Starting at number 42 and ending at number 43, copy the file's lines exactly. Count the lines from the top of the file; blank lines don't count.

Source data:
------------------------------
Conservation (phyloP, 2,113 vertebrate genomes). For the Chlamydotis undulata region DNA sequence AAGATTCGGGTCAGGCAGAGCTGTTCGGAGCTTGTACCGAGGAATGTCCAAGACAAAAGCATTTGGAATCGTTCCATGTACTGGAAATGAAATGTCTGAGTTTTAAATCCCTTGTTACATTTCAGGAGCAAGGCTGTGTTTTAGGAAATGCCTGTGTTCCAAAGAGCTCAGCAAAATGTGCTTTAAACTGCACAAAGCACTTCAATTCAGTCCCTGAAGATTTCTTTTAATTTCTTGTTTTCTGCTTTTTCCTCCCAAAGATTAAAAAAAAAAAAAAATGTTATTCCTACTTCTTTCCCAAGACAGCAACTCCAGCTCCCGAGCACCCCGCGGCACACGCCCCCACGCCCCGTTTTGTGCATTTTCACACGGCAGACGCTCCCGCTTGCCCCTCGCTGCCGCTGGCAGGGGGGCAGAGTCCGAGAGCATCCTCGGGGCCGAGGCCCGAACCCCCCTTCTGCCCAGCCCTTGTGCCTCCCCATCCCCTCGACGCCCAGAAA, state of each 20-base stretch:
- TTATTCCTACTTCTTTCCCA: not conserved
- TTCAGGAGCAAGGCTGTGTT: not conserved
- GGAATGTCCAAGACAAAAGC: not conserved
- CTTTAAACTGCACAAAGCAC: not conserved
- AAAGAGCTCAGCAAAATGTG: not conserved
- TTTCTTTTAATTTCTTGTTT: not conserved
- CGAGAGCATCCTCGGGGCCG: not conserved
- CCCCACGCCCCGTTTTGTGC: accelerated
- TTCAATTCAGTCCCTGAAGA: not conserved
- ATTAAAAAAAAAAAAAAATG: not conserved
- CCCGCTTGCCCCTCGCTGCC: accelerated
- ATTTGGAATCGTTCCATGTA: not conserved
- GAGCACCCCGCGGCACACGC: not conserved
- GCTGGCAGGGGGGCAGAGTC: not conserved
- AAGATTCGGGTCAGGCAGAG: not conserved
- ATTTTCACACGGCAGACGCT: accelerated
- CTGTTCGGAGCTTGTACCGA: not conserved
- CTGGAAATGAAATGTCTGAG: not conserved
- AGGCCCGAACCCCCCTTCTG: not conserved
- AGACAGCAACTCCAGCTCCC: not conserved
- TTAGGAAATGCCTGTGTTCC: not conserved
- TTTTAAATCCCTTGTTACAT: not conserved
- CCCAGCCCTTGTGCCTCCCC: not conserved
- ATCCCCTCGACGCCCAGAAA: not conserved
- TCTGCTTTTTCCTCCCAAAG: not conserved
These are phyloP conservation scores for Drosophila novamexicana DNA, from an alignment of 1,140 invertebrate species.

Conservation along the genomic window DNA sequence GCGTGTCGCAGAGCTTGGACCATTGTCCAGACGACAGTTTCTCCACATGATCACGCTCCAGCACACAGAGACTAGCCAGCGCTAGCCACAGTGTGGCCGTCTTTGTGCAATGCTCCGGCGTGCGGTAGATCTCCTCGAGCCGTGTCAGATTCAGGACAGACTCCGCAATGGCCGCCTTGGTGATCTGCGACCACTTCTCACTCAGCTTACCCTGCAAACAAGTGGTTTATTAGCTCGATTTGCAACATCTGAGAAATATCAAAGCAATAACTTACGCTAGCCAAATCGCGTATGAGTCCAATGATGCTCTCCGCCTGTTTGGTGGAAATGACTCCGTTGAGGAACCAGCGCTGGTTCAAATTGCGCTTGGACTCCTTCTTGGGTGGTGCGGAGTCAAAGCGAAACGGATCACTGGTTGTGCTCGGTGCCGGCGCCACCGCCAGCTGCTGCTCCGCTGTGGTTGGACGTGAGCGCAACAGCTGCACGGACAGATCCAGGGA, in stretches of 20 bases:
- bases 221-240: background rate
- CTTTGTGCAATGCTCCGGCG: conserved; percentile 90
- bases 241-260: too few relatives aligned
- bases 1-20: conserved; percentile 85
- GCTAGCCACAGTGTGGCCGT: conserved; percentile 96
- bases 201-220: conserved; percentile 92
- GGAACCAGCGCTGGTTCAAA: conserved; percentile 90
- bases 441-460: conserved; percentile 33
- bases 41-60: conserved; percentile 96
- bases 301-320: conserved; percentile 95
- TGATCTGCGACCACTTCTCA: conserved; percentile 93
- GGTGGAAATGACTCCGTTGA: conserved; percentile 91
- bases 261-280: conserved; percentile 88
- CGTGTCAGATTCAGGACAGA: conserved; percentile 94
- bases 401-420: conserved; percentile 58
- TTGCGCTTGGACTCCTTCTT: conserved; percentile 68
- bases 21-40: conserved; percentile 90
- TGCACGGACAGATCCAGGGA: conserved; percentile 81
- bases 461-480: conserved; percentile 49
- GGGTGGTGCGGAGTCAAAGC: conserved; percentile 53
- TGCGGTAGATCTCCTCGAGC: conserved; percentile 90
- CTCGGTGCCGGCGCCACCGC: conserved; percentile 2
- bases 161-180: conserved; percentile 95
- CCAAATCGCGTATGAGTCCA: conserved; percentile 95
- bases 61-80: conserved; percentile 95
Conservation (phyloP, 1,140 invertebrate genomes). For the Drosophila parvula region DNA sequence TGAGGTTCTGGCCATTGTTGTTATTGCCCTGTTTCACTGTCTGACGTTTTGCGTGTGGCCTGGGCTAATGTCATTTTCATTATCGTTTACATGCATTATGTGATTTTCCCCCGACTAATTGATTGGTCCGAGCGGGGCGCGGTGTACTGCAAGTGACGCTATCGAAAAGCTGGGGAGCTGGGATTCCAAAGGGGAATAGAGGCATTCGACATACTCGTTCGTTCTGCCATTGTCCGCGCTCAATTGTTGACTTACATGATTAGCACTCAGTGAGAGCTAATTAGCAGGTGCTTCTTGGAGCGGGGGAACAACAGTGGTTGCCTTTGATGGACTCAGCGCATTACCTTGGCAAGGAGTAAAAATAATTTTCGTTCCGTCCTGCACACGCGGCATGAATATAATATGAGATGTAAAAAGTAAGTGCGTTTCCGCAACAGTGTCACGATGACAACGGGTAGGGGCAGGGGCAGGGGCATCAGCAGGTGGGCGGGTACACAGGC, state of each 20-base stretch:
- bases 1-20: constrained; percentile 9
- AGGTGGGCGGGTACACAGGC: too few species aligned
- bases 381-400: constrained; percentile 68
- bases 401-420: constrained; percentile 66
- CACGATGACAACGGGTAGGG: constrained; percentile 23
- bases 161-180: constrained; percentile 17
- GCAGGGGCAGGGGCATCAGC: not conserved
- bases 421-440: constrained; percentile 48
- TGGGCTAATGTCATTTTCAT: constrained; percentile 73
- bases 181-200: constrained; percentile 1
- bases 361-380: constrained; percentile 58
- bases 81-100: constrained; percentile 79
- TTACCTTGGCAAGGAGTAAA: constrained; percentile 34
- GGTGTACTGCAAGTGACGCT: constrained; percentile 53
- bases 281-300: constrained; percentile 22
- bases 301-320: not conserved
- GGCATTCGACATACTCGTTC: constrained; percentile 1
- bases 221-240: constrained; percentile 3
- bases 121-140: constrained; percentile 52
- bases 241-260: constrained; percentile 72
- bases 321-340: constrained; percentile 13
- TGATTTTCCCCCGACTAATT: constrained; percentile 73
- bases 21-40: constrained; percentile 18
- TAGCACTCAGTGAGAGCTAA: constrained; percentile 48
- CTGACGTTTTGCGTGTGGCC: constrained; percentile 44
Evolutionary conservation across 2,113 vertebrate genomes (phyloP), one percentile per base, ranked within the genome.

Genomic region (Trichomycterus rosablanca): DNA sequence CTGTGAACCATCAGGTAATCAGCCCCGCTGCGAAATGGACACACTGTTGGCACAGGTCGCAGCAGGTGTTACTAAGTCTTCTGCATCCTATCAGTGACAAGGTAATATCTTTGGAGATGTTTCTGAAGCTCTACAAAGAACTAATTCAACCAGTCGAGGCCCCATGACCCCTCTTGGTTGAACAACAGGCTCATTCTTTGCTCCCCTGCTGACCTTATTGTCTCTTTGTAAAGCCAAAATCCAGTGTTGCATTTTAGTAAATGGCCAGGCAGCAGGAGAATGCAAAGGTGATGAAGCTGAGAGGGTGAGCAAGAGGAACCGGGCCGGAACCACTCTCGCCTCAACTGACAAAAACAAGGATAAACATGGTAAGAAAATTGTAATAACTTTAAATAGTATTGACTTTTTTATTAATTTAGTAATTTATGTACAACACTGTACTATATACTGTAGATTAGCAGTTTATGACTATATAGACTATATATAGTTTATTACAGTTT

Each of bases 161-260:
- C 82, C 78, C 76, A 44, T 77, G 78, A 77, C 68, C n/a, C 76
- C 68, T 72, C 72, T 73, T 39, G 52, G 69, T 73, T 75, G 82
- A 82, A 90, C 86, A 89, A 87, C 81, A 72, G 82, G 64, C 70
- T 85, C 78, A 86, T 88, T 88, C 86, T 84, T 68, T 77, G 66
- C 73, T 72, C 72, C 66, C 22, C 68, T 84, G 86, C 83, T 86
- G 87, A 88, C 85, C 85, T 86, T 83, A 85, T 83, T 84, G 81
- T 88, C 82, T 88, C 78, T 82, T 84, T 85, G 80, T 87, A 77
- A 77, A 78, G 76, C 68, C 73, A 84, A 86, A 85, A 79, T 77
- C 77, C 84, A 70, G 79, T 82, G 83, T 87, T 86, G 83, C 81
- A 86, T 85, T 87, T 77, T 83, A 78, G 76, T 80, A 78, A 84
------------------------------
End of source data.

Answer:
- CGTGTCAGATTCAGGACAGA: conserved; percentile 94
- bases 401-420: conserved; percentile 58